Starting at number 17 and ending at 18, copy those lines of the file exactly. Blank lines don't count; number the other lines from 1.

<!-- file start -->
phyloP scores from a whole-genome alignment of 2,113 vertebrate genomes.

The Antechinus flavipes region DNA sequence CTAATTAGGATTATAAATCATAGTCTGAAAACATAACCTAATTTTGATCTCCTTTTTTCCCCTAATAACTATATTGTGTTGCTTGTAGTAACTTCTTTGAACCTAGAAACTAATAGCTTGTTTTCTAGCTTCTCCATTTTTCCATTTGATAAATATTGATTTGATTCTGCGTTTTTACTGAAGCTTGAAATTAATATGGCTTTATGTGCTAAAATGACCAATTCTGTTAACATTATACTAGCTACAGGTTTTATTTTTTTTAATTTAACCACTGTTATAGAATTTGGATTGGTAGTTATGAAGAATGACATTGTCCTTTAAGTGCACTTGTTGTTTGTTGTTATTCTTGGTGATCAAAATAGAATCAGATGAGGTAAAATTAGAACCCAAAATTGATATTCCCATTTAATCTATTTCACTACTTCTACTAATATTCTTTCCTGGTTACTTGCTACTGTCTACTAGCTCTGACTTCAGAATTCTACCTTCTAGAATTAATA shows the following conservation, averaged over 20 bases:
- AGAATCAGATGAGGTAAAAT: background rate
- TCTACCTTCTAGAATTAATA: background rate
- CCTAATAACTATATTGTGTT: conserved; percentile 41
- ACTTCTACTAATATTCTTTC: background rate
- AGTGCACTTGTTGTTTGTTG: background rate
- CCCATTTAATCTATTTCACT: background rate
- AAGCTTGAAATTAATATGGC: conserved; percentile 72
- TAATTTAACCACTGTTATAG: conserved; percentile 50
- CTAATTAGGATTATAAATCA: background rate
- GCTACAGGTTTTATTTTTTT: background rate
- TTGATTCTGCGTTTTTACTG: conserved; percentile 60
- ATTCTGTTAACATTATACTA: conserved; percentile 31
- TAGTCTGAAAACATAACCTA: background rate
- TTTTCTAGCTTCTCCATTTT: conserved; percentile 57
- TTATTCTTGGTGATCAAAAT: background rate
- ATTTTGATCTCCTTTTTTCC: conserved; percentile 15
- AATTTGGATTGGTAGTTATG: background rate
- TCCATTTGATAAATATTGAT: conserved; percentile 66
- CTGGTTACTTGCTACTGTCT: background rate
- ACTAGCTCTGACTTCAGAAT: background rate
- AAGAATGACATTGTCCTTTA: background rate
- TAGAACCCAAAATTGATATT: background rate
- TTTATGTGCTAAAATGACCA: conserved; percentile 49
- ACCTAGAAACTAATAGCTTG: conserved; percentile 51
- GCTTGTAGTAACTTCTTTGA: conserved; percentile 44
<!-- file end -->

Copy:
- TTATTCTTGGTGATCAAAAT: background rate
- ATTTTGATCTCCTTTTTTCC: conserved; percentile 15